“More People Should Vote,” I said.

I quickly explained that I had a lot of questions and would like to interview him. He agreed, and 15 minutes later Bojanini and I set up in a quiet corner of the office and started asking Nass about his intentions. He got to the point almost immediately.

“I am planning to run for Congress, U.S. Congress, from the 10th Congressional District,” Nass said. “My plan is to run under a phrase that nobody could have any doubt as to the meaning of, and that is ‘More People Should Vote.’”

Bewildered, Bojanini and I could only manage an “Oh, OK,” between us. Nass continued, expanding on his proposed platform.

“[I] support very much a lot more people voting,” Nass said. “I have to tell you for the last election for Congress in 2014, with 720,000 people in this district, there were only 100,000 people who voted.”

Nass was awarded the Daily Pennsylvanian's Cryptogram award for his ciphers.
Nass was awarded the Daily Pennsylvanian’s Cryptogram award for his ciphers in 1971

As Nass, a registered Republican, expressed his concern over the state of voter turnout, he gave the impression that he genuinely cared about the issue. While his soft-spokenness may not have made him the most charismatic politician — and the ciphers certainly did not make the most conventional one — he seemed sincerely passionate about the city he had lived in for most of his adult life. While securing voter participation was a fairly mainstream political objective, his other campaign goal was a bit more indicative of his eccentricity.

“The second point is a little bit of a personal interest of mine and has been for a long time,” Nass said. “I think we need a new fundamental transportation mode. Now we have four: air, water, roads and rail. What is left is something that’s already proven itself historically, on one scale, and I think needs to be scaled up — and that is a tube system.”

For 10 minutes, Nass gave us his elevator, or rather tube, pitch. The whole idea was impossibly idealistic and almost like something out of science fiction, but Nass had come prepared to convert even the hardest skeptics.

He cited supporters of this so-called fifth mode including Elon Musk, who recently proposed Hyperloop, a 500 mph commuter tube-train between Los Angeles and San Francisco. From his bag, Nass produced a New York Times article on Chinese maglev tubes and told us about the 26-mile mail-tube system New York City used to have, adding that he would scale up these tubes for freight and then move on to passenger tubes.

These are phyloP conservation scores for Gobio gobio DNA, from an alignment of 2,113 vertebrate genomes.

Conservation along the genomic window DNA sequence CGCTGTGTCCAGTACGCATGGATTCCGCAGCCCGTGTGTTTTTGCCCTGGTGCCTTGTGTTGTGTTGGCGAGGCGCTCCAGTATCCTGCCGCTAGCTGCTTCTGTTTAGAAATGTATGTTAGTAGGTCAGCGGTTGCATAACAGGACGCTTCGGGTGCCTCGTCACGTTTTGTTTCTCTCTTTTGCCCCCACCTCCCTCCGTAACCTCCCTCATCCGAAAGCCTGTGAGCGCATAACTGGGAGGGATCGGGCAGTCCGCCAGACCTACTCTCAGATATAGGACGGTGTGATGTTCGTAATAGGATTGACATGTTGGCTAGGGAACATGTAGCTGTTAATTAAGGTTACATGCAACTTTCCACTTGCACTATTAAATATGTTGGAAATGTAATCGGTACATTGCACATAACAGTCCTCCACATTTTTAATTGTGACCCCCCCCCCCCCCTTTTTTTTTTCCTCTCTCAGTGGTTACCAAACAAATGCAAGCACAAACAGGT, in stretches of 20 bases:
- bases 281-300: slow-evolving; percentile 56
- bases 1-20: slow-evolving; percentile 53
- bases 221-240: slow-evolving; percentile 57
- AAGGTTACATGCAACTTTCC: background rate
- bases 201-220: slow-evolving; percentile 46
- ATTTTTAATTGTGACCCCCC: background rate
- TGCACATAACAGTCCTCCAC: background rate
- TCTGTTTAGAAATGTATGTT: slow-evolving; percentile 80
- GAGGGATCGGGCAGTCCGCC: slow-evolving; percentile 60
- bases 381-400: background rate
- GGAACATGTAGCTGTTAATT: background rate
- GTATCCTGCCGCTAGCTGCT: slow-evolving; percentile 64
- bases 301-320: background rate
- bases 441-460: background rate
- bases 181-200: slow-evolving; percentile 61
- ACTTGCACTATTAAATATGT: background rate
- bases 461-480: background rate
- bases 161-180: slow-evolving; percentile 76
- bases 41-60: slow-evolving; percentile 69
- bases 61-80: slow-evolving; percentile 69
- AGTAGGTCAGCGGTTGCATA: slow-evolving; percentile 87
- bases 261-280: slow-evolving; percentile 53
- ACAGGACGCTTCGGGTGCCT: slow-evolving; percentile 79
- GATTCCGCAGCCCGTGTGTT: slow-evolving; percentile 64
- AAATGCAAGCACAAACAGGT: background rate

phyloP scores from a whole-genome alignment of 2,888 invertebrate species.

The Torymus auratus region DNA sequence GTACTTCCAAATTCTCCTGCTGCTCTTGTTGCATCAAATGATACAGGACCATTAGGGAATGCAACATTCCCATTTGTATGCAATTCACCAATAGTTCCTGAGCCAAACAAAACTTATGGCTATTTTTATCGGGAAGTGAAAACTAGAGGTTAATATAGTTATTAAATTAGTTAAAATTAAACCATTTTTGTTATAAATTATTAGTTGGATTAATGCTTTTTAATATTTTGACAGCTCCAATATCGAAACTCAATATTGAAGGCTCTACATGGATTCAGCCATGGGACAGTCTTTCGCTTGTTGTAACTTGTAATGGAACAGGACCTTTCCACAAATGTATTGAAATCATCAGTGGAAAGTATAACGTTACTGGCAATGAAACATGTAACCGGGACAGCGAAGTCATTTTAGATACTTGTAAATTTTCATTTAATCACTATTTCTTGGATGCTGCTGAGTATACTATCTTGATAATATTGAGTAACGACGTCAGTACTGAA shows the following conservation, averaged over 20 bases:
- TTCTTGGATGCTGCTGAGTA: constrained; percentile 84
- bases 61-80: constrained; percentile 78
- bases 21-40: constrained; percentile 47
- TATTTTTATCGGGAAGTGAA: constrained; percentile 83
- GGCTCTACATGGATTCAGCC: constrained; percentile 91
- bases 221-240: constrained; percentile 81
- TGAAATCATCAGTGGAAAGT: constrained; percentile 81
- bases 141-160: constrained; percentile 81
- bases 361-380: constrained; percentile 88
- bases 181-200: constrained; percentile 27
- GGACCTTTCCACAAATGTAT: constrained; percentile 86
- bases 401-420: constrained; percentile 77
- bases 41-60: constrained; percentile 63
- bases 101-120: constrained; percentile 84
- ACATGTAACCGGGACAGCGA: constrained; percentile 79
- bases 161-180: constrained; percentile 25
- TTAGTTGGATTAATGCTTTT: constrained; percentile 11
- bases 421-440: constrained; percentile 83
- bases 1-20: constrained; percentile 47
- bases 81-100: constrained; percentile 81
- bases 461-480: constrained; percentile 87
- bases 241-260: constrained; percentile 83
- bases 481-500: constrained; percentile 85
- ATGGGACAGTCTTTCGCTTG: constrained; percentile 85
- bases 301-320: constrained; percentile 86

After explaining his platform, Nass delved into his strategy. He explained that he was “a follower of an ancient book known as ‘The Art of War,’” and has been quietly preparing for his campaign. In the 2014 elections, Nass ran as a write-in candidate as a dry run for his election.

“There’s a big space on the ballot for people who want to get in the game without a lot of the hassle,” Nass said. “I can try it this way so that when I open my campaign, I am already on the record with votes — a proven vote-getter. And the fact is I ended up with 10 votes.”

He added that he had only spent $20 on fliers to get those votes, and said, “I got the most [votes] — except for the dead guy.” The dead guy he was referring to is Avigdor Miller, a well-respected Brooklyn rabbi who died in 2001 but still managed 13 write-ins.

When I asked him how the mysterious postcards he’d sent to us and several other student newspapers fit into his campaign, he looked at me as though the answer was immediately obvious.

“It fits in, in a sense, serendipitously,” Nass said. “Because if nothing came of it, it’s 34 cents. If I can at some point leverage off it, then I will.”

I had to admit, his unorthodox approach did get most of our office obsessed — he definitely had leverage. 

Shortly after the interview ended, I reached out to Jill Castellano, the editor-in-chief of the Daily Pennsylvanian, who said their postcard also generated a minor newsroom commotion. And while that might mean Nass appeals only to student journalists and that he might not be able to translate his unusual platform into more than 10 votes, he seems willing to take the risk.

“I didn’t say, ‘Did you get my postcard?’” Nass said. “You asked, ‘Did you send me a postcard?’ That’s kind of the role chance plays in all this.”

Correction: Oct. 10, 2017

A previous version of this article stated that Avigdor Miller received 41 write-in votes, however, new information made available to WSN revealed that the deceased rabbi instead received 13 write-ins.

A version of this article appeared in the Tuesday, Feb. 17 print edition. Email John Ambrosio at [email protected].